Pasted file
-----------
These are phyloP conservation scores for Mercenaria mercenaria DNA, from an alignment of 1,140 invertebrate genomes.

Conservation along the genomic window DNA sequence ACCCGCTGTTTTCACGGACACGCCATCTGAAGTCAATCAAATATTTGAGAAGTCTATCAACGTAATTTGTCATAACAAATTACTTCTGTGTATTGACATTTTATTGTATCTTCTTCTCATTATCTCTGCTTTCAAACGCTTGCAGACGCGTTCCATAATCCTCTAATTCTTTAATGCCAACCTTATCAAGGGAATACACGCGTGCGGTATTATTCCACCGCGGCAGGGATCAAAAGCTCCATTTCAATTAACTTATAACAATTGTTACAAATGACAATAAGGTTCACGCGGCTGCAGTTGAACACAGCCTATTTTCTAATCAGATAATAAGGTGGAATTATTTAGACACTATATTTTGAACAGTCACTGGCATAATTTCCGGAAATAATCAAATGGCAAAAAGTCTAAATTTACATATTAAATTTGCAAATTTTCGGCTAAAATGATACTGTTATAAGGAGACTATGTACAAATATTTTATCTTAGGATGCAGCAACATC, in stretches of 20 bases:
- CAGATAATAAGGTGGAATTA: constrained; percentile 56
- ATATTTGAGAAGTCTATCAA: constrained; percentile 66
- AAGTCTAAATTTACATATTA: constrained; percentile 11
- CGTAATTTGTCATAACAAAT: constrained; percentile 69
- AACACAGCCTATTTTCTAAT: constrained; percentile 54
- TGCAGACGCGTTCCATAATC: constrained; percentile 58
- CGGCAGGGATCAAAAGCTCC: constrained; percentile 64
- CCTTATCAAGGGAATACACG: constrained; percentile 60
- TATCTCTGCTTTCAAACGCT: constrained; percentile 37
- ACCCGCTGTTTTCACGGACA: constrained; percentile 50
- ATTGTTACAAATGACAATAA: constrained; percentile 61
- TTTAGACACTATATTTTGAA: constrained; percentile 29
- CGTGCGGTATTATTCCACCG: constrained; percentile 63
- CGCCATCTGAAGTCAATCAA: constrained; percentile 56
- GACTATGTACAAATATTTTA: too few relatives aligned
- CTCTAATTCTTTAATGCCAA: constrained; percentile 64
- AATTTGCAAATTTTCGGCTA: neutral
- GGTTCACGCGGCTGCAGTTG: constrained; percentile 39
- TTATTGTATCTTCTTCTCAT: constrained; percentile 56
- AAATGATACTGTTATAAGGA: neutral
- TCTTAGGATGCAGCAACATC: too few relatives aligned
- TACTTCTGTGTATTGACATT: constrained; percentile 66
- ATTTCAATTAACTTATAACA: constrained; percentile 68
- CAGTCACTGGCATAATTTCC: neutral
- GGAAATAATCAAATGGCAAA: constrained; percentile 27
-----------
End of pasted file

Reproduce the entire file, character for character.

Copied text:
These are phyloP conservation scores for Mercenaria mercenaria DNA, from an alignment of 1,140 invertebrate genomes.

Conservation along the genomic window DNA sequence ACCCGCTGTTTTCACGGACACGCCATCTGAAGTCAATCAAATATTTGAGAAGTCTATCAACGTAATTTGTCATAACAAATTACTTCTGTGTATTGACATTTTATTGTATCTTCTTCTCATTATCTCTGCTTTCAAACGCTTGCAGACGCGTTCCATAATCCTCTAATTCTTTAATGCCAACCTTATCAAGGGAATACACGCGTGCGGTATTATTCCACCGCGGCAGGGATCAAAAGCTCCATTTCAATTAACTTATAACAATTGTTACAAATGACAATAAGGTTCACGCGGCTGCAGTTGAACACAGCCTATTTTCTAATCAGATAATAAGGTGGAATTATTTAGACACTATATTTTGAACAGTCACTGGCATAATTTCCGGAAATAATCAAATGGCAAAAAGTCTAAATTTACATATTAAATTTGCAAATTTTCGGCTAAAATGATACTGTTATAAGGAGACTATGTACAAATATTTTATCTTAGGATGCAGCAACATC, in stretches of 20 bases:
- CAGATAATAAGGTGGAATTA: constrained; percentile 56
- ATATTTGAGAAGTCTATCAA: constrained; percentile 66
- AAGTCTAAATTTACATATTA: constrained; percentile 11
- CGTAATTTGTCATAACAAAT: constrained; percentile 69
- AACACAGCCTATTTTCTAAT: constrained; percentile 54
- TGCAGACGCGTTCCATAATC: constrained; percentile 58
- CGGCAGGGATCAAAAGCTCC: constrained; percentile 64
- CCTTATCAAGGGAATACACG: constrained; percentile 60
- TATCTCTGCTTTCAAACGCT: constrained; percentile 37
- ACCCGCTGTTTTCACGGACA: constrained; percentile 50
- ATTGTTACAAATGACAATAA: constrained; percentile 61
- TTTAGACACTATATTTTGAA: constrained; percentile 29
- CGTGCGGTATTATTCCACCG: constrained; percentile 63
- CGCCATCTGAAGTCAATCAA: constrained; percentile 56
- GACTATGTACAAATATTTTA: too few relatives aligned
- CTCTAATTCTTTAATGCCAA: constrained; percentile 64
- AATTTGCAAATTTTCGGCTA: neutral
- GGTTCACGCGGCTGCAGTTG: constrained; percentile 39
- TTATTGTATCTTCTTCTCAT: constrained; percentile 56
- AAATGATACTGTTATAAGGA: neutral
- TCTTAGGATGCAGCAACATC: too few relatives aligned
- TACTTCTGTGTATTGACATT: constrained; percentile 66
- ATTTCAATTAACTTATAACA: constrained; percentile 68
- CAGTCACTGGCATAATTTCC: neutral
- GGAAATAATCAAATGGCAAA: constrained; percentile 27